DAILY CATHOLIC     MONDAY     April 26, 1999     vol. 10, no. 81

from a CATHOLIC perspective

To print out entire text of Today's issue,


          VATICAN (CWNews.com) -- In a letter to artists, released by the Vatican on April 23, Pope John Paul II writes that creative work should give rise to awe and enthusiasm for life, adding that these are qualities which "the men of today and tomorrow will need to confront and overcome the crucial challenges that loom on the horizon."

          The Pope's letter, which he officially dated and signed on April 4-- Easter Sunday-- says that artists can act as the voice of "the universal longing for redemption." That can be true, he observes, even when the artist's work explores "the most obscure depths of the soul or the most distressing aspects of evil."

          The 20-page document begins with the observation that the artist is "an image of the Creator God," and that this "special vocation" consists in "the service of beauty." The artist, the Holy Father writes, has a duty to use his talent "in service to his neighbors and to all humanity." If he does that, the Pope continued, then the artist can make enormous contributions to the common good.

          The arts have historically had a fruitful alliance with the Gospel, the Pope writes. He traces the history of Christian art, concluding that although many modern artists and thinkers are indifferent to faith, "religious art has never lost its vitality." In fact, he observes, contemporary art is often characterized by "the absence of God and often by opposition to him." But the highest forms of art, he argues, show the "profound affinity" between the creative world and the world of religious faith.

          The Church needs art, the Pope said; and art needs the Church. The faith offers artists "a world particularly rich in themes for inspiration," while works of art help the Church to transmit the message of the Gospels. The Pope issues an appeal to artists-- especially, but not exclusively, to Christian artists-- to rediscover "the depth of the spiritual and religious dimensions" of human life.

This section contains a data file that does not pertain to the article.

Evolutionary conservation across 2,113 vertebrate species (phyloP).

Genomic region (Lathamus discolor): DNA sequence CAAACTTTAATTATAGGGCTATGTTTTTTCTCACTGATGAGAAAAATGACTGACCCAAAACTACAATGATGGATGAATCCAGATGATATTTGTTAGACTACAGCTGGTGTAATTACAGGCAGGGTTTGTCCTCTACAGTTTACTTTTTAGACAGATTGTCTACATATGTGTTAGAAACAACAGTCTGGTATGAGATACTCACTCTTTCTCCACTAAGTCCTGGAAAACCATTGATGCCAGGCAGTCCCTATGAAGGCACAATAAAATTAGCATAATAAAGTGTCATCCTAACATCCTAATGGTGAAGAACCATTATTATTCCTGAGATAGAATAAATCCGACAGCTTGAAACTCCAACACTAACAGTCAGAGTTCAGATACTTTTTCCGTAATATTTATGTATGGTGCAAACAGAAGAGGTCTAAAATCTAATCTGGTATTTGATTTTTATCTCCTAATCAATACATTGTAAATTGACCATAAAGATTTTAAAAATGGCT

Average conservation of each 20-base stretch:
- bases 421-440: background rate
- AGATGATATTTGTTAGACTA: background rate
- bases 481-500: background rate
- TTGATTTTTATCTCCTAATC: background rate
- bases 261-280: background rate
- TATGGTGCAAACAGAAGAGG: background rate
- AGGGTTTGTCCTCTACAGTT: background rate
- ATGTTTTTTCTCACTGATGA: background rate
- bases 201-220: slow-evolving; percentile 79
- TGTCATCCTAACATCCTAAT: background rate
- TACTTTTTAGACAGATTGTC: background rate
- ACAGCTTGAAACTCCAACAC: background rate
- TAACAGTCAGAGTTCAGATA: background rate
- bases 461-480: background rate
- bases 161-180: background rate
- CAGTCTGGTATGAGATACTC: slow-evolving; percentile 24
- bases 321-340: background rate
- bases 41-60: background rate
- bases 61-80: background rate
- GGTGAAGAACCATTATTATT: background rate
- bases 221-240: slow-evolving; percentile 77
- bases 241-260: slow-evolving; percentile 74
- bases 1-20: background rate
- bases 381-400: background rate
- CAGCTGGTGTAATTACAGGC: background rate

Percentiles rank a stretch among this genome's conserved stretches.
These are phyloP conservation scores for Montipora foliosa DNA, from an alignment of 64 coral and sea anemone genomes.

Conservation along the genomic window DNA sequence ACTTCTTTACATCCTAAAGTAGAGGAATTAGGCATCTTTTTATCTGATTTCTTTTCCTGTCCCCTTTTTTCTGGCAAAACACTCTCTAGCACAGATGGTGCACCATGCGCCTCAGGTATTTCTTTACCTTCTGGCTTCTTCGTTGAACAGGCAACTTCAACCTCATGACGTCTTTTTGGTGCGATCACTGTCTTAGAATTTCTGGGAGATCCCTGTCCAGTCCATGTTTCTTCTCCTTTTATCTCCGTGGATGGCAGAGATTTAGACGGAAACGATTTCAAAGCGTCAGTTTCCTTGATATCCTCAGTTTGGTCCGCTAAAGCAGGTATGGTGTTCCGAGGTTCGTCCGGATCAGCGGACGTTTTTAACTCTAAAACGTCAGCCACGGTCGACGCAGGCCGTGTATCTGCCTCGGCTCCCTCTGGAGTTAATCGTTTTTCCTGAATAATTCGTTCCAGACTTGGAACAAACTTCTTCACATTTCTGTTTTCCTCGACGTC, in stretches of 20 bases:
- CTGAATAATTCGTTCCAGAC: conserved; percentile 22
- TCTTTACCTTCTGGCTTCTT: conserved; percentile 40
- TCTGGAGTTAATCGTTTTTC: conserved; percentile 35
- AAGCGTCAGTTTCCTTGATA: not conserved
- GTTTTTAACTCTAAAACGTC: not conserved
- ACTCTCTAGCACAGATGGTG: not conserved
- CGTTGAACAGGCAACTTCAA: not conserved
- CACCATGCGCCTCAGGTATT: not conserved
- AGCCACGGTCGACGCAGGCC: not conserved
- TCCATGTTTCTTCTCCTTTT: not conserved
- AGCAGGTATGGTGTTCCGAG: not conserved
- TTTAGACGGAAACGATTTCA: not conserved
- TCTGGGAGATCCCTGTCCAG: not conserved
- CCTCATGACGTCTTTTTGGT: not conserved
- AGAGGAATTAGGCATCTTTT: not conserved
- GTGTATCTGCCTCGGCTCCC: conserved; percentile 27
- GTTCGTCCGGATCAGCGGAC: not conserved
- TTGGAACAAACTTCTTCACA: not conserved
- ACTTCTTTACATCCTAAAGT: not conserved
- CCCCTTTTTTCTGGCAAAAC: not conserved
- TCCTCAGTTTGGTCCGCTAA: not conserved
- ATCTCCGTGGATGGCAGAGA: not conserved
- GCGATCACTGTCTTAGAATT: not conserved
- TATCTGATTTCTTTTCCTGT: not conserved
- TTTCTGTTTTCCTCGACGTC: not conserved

Pope John Paul II presided at the April 23 opening of a Vatican art exhibit dedicated to the life of Pope Paul VI.

          The exhibit, which will be open to the public until June 12, contains 100 works of art which relate to the life and pontificate of Paul VI. It was organized in homage to that Pontiff's work as a patron of modern art. During his pontificate, Pope Paul added some 700 new works of religious art to the collections of the Vatican Museum.

          In opening the exhibit, Pope John Paul cited his letter to artists, which was released by the Vatican on the same day. The Pope spoke of the rich history of Christian art, and the fruitful cooperation between artists and pastors in service to the Gospel.

          The Pope said that the new Vatican exhibit should serve two important purposes: highlighting the role of Pope Paul VI as a patron of artistic endeavors, and demonstrating the alliance that it possible between artistic creativity and evangelical outreach.

Articles provided through Catholic World News and Church News at Noticias Eclesiales. Both CWN and NE are not affiliated with the Daily CATHOLIC but provides this service via e-mail to the Daily CATHOLIC Monday through Friday.

April 26, 1999       volume 10, no. 81


|    Back to Graphics Front Page     Back to Text Only Front Page     |    Archives     |    What the DAILY CATHOLIC offers     |    DAILY CATHOLIC Ship Logs    |    Ports o' Call LINKS     |    Catholic Webrings    |    Catholic & World News Ticker Headlines     |    Why we NEED YOUR HELP     |    Why the DAILY CATHOLIC is FREE     |    Our Mission     |    Who we are    |    Books offered     |    Permissions     |    Top 100 Catholics of the Century    |    Enter Porthole HomePort Page    |    Port of Entry Home Page |    E-Mail Us